From St. James’, the Garter King of Arms and half a dozen other heralds, looking like extras from an expensive Shakespeare production, will go by carriage to the statue of Charles I, at the base of Trafalgar Square, which marks London’s official midpoint, and read out the news again. A 41-gun salute—almost seven minutes of artillery— will be fired from Hyde Park.
On the old boundary of the City of London, outside the Royal Courts of Justice, a red cord will hang across the road. The City marshal, a former police detective chief superintendent named Philip Jordan, will be waiting on a horse. The heralds will be formally admitted to the City, and there will be more trumpets and more announcements: at the Royal Exchange, and then in a chain reaction across the country.
There will be a thousand final preparations in the nine days before the funeral. Soldiers will walk the processional routes. Prayers will be rehearsed. On D+1, Westminster Hall will be locked and cleaned, and its stone floor covered with 1,640 yards of carpet. Candles, their wicks already burnt in, will be brought over from Westminster Abbey. The streets around will be converted into ceremonial spaces. The traffic posts on the Mall will be removed, and rails put up to protect the hedges. The queen’s 10 pallbearers will be chosen, and practice carrying their burden, out of sight in a barracks somewhere. British royals are buried in lead-lined coffins. Diana’s weighed a quarter of a ton.
The population will slide between sadness and irritability. In 2002, 130 people complained to the BBC about its insensitive coverage of the queen mother’s death; another 1,500 complained that the TV program Casualty was moved to BBC2. The TV schedules in the days after the queen’s death will change again. Comedy won’t be taken off the BBC completely, but most satire will.
ON D+4, THE coffin will move to Westminster Hall, to lie in state for four days. The procession from Buckingham Palace will be the first great military parade of “London Bridge.” The route is thought to hold around a million people.
There may be corgis. In 1910, the mourners for Edward VII were led by his fox terrier, Caesar. His son’s coffin was followed to Wolferton station, at Sandringham, by Jock, a white shooting pony. The procession will reach Westminster Hall on the hour. The timing will be just so. “Big Ben beginning to chime as the wheels come to a stop,” as one broadcaster put it.
Inside the hall, there will be psalms as the coffin is placed on a catafalque draped in purple. King Charles will lead the mourners. The orb, the scepter, and the imperial crown will be fixed in place, soldiers will stand guard, and then the doors will be opened to the multitude that will have formed outside and will now stream past the queen for 23 hours a day. For George VI, 305,000 subjects came. The line was 4 miles long. The palace is expecting half a million for the queen.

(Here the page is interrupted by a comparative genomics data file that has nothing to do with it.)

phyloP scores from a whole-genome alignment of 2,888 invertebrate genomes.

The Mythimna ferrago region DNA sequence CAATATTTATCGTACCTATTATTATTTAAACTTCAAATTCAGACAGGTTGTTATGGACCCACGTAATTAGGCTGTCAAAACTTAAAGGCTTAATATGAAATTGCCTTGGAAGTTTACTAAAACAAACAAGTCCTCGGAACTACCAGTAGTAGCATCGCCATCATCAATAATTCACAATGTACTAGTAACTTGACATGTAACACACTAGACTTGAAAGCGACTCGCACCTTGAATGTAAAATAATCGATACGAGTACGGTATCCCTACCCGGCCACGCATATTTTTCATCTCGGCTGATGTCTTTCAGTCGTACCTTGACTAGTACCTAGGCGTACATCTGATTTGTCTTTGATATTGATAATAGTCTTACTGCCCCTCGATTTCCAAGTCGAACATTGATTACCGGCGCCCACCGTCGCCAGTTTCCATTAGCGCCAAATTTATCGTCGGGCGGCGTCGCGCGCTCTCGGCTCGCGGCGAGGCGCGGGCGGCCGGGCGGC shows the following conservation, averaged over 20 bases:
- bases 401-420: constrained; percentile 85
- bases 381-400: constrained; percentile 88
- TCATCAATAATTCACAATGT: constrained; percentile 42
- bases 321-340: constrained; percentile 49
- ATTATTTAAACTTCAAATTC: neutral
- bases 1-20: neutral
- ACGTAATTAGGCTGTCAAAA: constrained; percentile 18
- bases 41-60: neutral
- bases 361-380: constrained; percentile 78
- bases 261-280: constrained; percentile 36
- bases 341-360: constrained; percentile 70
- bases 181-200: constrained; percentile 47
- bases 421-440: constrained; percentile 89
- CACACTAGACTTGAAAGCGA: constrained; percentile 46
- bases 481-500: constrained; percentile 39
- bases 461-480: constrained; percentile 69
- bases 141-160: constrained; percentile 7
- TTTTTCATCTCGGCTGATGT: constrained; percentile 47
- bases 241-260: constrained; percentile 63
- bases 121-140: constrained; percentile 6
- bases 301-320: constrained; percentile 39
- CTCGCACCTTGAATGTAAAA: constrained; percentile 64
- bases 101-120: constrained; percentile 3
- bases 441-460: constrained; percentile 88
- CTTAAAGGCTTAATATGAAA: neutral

Under the chestnut roof of the hall, everything will feel fantastically well ordered and consoling and designed to within a quarter of an inch, because it is. Four soldiers will stand silent vigil for 20 minutes at a time, with two ready in reserve. The RAF, the army, the Royal Navy, the Beefeaters, the Gurkhas—everyone will take part. The most senior officer of the four will stand at the foot of the coffin, the most junior at the head. The wreaths on the coffin will be renewed every day. In 1936, the four sons of George V revived the Princes’ Vigil, in which members of the royal family arrive unannounced and stand watch. The queen’s children and grandchildren—including women for the first time—will do the same. Before dawn on D+9, the day of the funeral, the jewels will be taken off the coffin and cleaned. In 1952, it took three jewelers almost two hours to remove all the dust. (The Star of Africa, on the royal scepter, is the second-largest cut diamond in the world.) Most of the country will be waking to a day off. Shops will close. The stock market will not open. The night before, there will have been church services in towns across the U.K. There are plans to open soccer stadiums for memorial services.
At 9 a.m., Big Ben will strike. The bell’s hammer will then be covered with a leather pad seven-sixteenths of an inch thick, and it will ring out in muffled tones. The distance from Westminster Hall to the abbey is only a few hundred yards. The occasion will feel familiar, even though it is new: The queen will be the first British monarch to have her funeral in the abbey since 1760. The 2,000 guests will be sitting inside. Television cameras, hidden in blinds made of painted bricks, will search for the images that we will remember. In 1965, the dockworkers dipped their cranes for Churchill. In 1997, it was the word “Mummy” on the flowers for Diana from her sons.
When the coffin reaches the abbey doors, at 11 o’clock, the country will fall silent. Train stations will cease announcements. Buses will stop and drivers will get out at the side of the road. In 1952, at the same moment, all of the passengers on a flight from London to New York rose from their seats and stood, 18,000 feet above Canada, and bowed their heads.
Inside the abbey, the archbishop will speak. During prayers, the broadcasters will refrain from showing royal faces. When the coffin emerges again, the pallbearers will place it on the green gun carriage that was used for the queen’s father, and his father and his father’s father, and 138 junior sailors will drop their heads to their chests and pull.
The procession will swing on to the Mall. The crowds will be deep for the queen. She will get everything. From Hyde Park Corner, the hearse will go 23 miles by road to Windsor Castle, which claims the bodies of British sovereigns. The royal household will be waiting for her, standing on the grass. Then the cloister gates will be closed and cameras will stop broadcasting. Inside the chapel, the lift to the royal vault will descend, and King Charles will drop a handful of red earth from a silver bowl.
Excerpted from an article that originally appeared in The Guardian (U.K.). Reprinted with permission.